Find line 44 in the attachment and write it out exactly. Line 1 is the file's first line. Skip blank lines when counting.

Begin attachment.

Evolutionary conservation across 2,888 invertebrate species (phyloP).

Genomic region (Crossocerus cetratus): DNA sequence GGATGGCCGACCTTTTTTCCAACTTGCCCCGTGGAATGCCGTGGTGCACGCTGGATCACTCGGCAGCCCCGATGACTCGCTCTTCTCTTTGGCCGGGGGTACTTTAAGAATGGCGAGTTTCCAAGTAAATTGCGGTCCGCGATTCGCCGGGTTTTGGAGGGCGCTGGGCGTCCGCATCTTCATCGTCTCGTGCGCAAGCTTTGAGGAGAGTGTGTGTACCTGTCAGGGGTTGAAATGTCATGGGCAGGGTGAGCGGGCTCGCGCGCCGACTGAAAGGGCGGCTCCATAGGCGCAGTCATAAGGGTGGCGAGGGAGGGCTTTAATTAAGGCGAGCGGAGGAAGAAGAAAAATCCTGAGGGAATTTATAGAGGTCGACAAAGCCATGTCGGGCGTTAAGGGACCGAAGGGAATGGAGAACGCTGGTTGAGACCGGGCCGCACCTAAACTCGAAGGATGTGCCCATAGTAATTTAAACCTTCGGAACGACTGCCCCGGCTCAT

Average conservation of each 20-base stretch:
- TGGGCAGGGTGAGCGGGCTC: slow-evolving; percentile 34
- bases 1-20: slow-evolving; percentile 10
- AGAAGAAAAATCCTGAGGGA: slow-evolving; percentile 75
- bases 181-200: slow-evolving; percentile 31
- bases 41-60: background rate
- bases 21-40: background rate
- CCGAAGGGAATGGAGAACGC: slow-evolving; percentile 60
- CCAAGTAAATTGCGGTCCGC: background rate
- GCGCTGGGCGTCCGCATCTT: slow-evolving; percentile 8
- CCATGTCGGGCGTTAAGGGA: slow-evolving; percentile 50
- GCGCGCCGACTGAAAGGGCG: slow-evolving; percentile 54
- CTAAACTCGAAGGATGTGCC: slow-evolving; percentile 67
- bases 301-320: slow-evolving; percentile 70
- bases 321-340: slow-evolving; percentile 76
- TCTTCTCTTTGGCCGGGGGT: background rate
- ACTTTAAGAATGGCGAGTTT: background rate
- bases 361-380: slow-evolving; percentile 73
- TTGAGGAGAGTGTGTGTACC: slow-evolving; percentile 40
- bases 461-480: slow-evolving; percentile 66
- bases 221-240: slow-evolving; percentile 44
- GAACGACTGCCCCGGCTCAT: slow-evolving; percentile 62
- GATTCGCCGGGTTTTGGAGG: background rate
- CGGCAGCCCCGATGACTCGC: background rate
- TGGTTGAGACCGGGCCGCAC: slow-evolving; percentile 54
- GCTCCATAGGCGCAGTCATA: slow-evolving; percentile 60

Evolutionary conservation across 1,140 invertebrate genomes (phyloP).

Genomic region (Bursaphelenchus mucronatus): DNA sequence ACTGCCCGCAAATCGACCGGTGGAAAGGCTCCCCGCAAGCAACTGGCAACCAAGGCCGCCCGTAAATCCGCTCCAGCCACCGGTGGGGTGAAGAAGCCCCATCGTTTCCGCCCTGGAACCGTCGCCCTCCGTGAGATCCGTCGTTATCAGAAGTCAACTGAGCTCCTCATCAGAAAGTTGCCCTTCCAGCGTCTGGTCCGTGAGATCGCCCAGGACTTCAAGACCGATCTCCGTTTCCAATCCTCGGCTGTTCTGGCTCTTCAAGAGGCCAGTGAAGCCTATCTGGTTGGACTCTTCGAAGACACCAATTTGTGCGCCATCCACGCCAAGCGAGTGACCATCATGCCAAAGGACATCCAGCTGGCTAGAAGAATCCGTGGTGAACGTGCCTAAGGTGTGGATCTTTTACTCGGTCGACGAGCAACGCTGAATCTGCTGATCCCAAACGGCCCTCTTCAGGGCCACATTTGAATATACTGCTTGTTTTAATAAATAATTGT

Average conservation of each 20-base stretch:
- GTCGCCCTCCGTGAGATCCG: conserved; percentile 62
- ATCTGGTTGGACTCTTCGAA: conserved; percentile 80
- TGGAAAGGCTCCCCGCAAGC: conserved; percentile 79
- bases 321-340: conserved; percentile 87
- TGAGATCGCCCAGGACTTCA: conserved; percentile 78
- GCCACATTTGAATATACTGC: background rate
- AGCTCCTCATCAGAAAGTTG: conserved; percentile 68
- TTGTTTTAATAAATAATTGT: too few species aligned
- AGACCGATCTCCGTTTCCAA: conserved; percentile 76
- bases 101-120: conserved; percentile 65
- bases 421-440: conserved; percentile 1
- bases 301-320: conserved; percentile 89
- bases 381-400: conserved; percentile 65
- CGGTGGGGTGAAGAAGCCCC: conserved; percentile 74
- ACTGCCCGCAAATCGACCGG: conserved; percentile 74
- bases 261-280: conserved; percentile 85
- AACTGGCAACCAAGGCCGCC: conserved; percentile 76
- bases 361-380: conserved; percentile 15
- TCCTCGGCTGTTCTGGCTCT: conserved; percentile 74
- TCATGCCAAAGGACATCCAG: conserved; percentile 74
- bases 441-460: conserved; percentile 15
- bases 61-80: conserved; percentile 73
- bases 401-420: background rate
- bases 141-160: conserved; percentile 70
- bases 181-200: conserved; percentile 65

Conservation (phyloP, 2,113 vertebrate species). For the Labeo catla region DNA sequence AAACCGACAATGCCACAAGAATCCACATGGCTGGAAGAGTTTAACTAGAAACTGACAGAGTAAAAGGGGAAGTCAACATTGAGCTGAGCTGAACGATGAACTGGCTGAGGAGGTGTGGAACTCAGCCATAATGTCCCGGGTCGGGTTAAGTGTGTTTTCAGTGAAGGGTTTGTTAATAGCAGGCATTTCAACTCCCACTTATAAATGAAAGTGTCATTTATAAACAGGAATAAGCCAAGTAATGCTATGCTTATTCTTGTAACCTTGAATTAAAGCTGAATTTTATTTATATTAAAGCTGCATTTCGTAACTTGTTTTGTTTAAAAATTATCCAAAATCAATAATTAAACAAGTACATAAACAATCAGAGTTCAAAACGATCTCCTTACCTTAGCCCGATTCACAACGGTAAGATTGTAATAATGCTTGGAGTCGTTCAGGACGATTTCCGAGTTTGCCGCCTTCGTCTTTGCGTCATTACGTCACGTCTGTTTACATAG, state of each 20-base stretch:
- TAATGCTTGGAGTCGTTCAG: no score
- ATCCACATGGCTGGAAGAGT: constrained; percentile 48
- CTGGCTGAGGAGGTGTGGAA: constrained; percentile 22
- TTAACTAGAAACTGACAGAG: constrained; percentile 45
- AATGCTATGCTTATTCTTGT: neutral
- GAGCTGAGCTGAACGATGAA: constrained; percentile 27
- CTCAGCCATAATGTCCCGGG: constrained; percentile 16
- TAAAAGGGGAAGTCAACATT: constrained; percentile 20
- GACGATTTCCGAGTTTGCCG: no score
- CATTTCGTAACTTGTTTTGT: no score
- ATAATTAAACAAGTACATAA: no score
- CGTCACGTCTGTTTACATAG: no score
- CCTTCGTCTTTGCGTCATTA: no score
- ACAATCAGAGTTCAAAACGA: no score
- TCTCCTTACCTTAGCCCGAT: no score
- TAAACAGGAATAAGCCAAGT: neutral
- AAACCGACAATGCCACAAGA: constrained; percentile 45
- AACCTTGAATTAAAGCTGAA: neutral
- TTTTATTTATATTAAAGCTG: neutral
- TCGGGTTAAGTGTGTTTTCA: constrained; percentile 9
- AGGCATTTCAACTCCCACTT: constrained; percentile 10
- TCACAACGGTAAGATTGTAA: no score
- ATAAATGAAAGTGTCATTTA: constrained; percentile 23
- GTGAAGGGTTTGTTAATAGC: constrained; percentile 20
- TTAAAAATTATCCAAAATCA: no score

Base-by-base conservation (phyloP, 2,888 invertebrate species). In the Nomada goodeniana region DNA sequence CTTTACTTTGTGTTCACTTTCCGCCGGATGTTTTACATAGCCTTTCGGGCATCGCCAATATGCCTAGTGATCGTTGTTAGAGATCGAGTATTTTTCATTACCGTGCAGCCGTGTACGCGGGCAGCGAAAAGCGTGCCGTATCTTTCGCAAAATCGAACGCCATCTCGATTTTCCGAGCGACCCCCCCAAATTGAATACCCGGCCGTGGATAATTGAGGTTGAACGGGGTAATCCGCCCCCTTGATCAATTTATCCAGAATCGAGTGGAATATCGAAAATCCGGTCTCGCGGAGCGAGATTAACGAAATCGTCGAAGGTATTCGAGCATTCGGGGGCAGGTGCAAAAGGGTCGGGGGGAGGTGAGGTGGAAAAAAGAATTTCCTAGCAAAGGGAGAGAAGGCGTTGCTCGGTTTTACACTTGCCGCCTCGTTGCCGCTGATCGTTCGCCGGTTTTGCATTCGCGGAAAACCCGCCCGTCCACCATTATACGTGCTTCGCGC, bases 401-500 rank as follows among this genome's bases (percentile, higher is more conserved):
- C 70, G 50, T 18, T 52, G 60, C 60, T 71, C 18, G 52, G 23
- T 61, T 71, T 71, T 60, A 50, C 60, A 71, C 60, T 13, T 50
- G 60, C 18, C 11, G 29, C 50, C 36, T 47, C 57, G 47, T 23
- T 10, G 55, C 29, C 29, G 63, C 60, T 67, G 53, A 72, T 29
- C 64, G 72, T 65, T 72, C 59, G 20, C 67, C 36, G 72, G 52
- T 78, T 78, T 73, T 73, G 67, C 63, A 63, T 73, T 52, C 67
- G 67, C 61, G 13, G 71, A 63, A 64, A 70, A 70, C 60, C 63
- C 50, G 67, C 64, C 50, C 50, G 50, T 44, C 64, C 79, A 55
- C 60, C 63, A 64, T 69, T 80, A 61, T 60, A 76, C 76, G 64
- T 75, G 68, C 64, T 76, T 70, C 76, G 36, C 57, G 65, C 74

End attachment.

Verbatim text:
- bases 381-400: conserved; percentile 65